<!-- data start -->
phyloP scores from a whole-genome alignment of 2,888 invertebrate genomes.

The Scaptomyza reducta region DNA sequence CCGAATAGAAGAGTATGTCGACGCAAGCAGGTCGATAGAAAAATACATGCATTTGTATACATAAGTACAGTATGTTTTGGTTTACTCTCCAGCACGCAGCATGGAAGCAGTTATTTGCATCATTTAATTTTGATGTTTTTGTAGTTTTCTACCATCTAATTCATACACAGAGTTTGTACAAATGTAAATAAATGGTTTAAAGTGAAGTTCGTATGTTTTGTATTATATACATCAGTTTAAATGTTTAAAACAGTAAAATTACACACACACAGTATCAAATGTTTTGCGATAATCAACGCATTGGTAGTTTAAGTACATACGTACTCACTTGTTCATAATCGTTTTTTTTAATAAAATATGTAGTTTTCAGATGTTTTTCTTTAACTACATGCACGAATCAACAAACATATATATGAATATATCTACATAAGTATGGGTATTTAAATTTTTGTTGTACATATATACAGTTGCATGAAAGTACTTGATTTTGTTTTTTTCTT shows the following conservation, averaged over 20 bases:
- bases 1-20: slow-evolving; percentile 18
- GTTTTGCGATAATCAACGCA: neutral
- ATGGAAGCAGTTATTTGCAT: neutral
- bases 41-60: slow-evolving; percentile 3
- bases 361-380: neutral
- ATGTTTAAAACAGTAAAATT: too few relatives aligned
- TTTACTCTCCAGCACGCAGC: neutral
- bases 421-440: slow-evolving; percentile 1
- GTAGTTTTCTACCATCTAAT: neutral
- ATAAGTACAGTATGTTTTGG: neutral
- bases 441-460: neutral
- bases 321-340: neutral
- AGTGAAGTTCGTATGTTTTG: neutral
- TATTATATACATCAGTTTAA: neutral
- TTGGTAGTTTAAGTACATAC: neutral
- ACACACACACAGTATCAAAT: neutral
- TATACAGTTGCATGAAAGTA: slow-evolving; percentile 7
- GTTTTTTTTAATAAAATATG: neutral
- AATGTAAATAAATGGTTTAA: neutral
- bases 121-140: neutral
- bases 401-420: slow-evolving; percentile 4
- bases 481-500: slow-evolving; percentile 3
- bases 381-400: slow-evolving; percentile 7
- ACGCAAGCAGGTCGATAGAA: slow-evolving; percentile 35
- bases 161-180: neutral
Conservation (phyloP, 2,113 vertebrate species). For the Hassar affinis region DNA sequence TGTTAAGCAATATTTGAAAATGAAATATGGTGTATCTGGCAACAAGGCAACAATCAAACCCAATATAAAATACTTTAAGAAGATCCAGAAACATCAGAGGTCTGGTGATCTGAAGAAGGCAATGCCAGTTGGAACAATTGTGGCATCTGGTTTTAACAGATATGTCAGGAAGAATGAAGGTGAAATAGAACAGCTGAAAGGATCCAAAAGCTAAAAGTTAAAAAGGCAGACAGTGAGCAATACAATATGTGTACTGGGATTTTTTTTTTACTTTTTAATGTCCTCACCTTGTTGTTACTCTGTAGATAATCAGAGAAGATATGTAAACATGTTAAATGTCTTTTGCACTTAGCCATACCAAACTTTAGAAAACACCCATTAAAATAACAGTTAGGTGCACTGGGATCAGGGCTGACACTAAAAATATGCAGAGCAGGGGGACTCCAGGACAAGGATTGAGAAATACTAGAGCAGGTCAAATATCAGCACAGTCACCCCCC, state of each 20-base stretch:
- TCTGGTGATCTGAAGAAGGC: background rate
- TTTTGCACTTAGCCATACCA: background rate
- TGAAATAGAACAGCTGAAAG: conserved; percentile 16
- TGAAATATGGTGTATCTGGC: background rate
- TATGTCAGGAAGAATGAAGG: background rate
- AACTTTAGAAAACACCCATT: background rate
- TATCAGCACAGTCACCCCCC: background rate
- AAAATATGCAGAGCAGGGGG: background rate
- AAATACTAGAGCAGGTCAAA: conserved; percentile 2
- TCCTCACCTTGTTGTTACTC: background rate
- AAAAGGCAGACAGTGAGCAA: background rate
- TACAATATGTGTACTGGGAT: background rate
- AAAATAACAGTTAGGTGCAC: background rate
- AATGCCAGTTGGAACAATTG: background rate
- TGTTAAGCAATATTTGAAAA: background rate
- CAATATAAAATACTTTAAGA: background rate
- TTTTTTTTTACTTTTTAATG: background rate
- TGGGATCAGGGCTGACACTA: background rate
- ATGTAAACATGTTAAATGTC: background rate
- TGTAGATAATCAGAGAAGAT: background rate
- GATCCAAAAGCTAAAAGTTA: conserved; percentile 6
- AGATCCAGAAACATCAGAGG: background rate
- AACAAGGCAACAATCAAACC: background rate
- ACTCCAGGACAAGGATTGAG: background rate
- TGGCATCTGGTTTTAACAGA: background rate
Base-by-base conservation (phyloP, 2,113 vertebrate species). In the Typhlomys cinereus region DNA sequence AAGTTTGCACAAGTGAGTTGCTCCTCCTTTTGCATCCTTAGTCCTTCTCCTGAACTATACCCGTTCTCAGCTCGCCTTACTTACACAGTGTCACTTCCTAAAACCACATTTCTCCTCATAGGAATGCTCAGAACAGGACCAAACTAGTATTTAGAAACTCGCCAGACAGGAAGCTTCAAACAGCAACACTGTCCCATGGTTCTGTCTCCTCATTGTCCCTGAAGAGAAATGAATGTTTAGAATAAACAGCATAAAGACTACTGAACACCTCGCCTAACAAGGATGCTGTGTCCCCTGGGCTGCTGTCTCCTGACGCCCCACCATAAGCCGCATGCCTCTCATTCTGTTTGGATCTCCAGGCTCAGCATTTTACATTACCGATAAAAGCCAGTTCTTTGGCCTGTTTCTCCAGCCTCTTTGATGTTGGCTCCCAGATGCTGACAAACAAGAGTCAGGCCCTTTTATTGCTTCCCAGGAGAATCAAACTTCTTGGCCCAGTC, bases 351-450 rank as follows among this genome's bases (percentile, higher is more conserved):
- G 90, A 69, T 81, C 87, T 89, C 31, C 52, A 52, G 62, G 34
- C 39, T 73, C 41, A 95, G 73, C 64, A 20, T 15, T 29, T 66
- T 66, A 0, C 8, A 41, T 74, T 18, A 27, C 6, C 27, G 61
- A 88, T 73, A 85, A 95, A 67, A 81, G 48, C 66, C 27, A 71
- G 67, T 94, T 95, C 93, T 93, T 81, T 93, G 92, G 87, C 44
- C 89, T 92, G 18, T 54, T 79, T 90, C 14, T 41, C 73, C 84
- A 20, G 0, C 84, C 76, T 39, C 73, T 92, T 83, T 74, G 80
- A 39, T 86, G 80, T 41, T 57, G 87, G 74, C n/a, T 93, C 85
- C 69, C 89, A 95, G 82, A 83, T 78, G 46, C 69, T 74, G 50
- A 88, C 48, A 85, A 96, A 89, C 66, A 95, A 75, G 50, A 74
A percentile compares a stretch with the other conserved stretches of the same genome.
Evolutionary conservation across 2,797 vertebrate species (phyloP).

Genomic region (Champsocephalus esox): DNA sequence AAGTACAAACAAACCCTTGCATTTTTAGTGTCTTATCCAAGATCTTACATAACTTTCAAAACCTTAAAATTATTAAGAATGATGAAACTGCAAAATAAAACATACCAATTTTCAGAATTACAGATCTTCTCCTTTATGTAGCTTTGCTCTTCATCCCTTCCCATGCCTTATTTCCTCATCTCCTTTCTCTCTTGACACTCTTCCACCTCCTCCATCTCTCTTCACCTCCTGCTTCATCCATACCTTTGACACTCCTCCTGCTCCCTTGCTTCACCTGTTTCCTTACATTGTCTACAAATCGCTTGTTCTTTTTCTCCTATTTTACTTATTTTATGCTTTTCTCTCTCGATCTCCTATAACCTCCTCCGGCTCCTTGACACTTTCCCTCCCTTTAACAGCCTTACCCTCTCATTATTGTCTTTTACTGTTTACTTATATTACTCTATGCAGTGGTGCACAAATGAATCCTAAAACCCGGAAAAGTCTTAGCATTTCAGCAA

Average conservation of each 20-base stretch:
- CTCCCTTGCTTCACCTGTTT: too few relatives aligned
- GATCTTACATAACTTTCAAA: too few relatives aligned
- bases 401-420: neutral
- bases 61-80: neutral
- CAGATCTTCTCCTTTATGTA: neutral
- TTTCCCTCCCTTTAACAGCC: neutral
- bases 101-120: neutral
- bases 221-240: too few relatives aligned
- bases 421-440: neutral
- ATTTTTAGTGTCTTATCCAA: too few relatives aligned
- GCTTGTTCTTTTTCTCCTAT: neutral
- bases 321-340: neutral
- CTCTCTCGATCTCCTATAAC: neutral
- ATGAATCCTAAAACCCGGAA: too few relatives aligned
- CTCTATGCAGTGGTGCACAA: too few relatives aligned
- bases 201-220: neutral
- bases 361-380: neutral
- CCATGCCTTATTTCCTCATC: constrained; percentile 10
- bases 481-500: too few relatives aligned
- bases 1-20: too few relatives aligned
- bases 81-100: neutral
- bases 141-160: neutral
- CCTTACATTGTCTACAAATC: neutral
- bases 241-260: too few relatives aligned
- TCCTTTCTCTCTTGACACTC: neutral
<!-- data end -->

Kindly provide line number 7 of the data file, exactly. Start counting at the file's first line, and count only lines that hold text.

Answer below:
- bases 361-380: neutral